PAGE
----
5 things to know if you're traveling to Europe in 2017
Thanks to cheaper airfares and favorable exchange rates, Europe is more accessible than ever. Use these tips to get the most out of your next vacation.
A Cheaper Britain
After Britons voted last year to split from the European Union, the pound sterling plummeted. While it could take until 2019 to fully cut ties, travelers will find the U.K. more affordable than it has been in decades. Many hotel properties are offering discounts to lure guests.
The U.S. State Department has issued a travel alert for all of Europe, alerting citizens to the potential risk of terrorist attacks, that will expire on Sept. 1, 2017. Expect longer lines at airport security screenings and border-control checkpoints. Check travel.state.gov before your trip.
Despite favorable exchange rates, terrorism has had an impact on the number of visitors to Belgium and Turkey. Though France saw a dip in visitors after attacks in Paris and Nice, it has bounced back and remains the most popular destination in the world.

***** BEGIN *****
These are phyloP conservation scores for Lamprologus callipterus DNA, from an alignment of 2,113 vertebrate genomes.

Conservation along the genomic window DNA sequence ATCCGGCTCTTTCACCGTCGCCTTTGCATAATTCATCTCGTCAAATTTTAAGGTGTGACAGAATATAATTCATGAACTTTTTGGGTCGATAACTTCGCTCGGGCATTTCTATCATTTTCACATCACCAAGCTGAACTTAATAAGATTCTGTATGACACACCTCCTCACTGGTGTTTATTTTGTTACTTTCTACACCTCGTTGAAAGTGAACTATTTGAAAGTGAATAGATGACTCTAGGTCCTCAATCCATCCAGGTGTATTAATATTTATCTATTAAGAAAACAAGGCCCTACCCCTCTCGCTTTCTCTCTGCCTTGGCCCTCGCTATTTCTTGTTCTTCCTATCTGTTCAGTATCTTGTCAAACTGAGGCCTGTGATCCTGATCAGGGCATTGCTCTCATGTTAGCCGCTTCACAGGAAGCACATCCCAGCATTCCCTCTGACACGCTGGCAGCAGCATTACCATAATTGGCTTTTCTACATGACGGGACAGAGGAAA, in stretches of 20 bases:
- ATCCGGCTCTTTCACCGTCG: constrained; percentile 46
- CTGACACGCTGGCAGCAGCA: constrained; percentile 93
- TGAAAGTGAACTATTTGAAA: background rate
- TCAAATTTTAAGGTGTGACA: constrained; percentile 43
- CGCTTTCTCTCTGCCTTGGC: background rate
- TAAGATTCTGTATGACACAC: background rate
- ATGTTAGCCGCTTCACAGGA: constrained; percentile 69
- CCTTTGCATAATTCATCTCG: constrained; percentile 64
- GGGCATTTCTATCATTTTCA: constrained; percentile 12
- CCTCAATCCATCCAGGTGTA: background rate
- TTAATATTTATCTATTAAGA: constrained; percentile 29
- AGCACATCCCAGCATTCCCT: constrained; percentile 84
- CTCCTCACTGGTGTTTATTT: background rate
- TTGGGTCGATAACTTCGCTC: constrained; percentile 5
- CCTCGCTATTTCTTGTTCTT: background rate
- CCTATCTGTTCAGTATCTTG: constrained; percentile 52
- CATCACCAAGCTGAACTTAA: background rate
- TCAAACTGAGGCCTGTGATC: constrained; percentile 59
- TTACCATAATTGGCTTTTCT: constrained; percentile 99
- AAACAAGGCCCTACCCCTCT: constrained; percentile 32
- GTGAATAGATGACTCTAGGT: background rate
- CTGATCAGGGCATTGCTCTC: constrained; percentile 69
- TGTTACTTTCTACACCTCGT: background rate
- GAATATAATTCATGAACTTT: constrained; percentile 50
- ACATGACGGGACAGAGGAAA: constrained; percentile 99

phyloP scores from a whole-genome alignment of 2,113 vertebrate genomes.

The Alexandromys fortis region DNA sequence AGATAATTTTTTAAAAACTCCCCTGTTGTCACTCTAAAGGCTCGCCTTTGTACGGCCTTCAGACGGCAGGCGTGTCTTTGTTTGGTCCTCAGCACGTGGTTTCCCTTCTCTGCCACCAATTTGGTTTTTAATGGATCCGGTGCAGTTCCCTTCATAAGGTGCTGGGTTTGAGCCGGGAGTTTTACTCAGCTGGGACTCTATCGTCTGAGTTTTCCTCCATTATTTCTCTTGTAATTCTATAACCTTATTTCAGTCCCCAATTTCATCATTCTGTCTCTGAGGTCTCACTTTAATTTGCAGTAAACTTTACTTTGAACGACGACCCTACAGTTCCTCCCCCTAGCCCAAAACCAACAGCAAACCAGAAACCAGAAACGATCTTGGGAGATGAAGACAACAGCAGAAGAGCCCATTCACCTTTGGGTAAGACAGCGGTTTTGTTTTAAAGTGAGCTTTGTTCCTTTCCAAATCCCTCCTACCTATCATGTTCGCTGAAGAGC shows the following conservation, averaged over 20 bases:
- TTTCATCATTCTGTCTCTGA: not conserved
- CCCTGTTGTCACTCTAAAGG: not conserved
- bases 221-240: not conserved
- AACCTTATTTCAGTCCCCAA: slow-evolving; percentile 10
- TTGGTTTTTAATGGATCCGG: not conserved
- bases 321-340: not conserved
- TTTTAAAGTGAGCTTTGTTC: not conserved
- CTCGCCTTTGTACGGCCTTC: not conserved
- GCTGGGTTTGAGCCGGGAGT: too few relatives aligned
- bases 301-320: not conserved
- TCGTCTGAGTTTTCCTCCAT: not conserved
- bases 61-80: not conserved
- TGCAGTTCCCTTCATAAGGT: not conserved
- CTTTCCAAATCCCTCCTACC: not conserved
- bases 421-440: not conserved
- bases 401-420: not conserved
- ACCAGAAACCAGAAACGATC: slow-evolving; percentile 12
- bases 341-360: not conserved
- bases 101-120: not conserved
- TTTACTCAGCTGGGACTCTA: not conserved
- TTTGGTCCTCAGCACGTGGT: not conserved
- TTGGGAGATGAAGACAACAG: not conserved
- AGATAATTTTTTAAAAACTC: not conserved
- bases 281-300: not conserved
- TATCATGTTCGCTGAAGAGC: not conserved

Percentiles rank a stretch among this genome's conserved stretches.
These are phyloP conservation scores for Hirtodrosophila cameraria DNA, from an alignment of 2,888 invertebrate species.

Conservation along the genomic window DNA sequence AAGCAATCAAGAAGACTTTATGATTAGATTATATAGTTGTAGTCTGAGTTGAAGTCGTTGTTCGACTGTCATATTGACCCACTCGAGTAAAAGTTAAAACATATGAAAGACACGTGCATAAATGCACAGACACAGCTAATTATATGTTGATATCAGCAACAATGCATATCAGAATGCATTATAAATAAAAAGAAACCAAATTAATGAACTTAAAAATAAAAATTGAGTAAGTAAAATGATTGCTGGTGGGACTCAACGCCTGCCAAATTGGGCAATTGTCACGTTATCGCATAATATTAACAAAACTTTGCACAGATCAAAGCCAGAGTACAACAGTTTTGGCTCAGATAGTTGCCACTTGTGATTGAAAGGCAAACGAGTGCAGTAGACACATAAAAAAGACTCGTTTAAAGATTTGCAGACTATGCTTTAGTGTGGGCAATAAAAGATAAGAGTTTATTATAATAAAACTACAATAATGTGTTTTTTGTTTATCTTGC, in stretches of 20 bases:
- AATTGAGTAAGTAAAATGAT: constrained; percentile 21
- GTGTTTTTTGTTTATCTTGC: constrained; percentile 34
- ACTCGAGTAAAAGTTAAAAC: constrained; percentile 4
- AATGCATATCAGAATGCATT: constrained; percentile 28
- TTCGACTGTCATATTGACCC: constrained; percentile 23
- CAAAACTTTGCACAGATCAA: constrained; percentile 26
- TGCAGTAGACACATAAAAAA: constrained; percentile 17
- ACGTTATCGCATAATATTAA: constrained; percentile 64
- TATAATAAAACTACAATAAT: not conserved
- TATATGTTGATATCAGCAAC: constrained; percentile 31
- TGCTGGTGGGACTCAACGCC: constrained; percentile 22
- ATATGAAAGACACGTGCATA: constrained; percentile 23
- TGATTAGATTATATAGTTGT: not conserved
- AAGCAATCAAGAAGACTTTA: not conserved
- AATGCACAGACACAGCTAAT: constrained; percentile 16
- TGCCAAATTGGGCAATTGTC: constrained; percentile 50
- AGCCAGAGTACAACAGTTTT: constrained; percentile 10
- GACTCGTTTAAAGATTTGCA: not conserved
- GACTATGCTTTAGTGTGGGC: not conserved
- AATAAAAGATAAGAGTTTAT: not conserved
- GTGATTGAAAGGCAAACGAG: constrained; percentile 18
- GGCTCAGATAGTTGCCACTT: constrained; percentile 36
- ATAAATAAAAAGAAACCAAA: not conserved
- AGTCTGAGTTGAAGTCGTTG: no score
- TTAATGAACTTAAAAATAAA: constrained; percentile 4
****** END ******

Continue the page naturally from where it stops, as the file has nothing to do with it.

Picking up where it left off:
While tourism growth across much of Western Europe was at in 2016, according to the United Nations World Tourism Organization, several countries in the east enjoyed double-digit gains in visitors, including Bulgaria, Serbia, and Slovenia. Leading the way, however, was Slovakia, which saw a jump of 18 percent, thanks in part to Bratislava’s fairy-tale buildings, charming squares, and Baroque castle. The city’s revitalized Old Town is a buzzing hot spot, with younger travelers drawn to its cafés and old-school beer halls.
More Routes and Connections
There are 395 new ways to fly to Spain, which last year added the most new airline routes in Europe. Virgin Atlantic now has nonstop flights between Seattle and London, and Condor and British Airways recently began service between New Orleans and London — the former city’s first trans-Atlantic flight option in three decades.